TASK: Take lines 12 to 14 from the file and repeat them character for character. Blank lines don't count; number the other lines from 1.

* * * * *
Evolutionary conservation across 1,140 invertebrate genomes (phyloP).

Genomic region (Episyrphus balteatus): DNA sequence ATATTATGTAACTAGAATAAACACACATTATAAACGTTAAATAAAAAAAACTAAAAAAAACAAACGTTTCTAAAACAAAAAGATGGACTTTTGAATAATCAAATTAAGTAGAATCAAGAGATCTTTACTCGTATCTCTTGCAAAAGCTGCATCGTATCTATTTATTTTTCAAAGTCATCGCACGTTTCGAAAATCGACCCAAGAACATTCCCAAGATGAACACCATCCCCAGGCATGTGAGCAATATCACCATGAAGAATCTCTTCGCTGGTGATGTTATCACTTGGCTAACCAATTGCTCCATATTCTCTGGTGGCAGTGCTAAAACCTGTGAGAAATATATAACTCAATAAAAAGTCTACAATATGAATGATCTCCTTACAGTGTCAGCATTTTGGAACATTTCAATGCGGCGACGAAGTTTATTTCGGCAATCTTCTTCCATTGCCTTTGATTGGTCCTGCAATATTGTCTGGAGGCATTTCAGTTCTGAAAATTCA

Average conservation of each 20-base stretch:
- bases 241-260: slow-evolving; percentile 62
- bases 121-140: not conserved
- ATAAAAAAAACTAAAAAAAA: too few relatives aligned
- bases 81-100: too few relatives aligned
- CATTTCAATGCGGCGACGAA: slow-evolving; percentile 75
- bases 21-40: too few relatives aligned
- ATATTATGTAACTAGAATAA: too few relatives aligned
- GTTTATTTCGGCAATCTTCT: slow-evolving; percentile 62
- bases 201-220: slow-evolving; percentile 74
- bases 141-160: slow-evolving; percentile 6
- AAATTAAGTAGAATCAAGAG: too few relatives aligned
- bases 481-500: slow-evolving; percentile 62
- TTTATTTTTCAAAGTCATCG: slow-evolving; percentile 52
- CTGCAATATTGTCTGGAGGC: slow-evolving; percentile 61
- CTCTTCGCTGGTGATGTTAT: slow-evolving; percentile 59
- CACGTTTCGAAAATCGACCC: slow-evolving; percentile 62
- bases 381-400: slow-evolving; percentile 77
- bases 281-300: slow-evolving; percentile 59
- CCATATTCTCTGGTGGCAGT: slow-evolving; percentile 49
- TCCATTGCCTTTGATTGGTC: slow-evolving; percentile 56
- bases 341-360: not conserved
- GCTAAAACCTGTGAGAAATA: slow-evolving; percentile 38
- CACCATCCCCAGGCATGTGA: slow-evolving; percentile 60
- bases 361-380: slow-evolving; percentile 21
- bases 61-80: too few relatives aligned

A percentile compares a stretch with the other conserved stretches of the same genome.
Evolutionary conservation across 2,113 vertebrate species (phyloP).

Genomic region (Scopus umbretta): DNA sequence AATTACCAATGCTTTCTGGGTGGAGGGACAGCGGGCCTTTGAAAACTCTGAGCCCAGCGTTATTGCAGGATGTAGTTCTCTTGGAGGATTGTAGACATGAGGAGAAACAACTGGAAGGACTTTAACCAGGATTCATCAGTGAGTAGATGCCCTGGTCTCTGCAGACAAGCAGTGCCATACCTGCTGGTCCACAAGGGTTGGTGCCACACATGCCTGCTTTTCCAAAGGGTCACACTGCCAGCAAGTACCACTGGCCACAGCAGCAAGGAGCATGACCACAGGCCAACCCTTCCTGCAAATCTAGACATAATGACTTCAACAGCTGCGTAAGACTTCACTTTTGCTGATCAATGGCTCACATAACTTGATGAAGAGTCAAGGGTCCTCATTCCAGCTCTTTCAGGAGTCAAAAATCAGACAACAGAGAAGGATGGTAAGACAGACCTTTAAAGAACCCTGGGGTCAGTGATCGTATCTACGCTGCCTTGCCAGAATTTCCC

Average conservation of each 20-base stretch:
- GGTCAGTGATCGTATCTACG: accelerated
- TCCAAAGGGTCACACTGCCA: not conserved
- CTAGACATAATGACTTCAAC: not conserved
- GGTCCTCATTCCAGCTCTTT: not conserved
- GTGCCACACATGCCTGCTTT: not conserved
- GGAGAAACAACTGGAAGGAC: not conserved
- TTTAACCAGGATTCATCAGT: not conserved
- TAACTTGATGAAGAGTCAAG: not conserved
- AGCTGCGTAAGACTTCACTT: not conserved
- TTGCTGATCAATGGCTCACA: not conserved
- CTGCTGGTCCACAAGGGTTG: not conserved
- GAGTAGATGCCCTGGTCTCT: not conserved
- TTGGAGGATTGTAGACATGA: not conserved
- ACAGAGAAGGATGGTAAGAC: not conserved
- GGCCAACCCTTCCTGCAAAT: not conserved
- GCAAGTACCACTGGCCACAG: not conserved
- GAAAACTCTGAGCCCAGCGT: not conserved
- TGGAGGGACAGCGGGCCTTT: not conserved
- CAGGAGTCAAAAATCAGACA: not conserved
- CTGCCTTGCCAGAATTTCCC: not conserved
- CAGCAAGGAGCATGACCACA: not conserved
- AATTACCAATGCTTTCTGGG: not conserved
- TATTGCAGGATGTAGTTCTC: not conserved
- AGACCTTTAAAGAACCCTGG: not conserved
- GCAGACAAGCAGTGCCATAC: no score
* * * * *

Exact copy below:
- bases 201-220: slow-evolving; percentile 74
- bases 141-160: slow-evolving; percentile 6
- AAATTAAGTAGAATCAAGAG: too few relatives aligned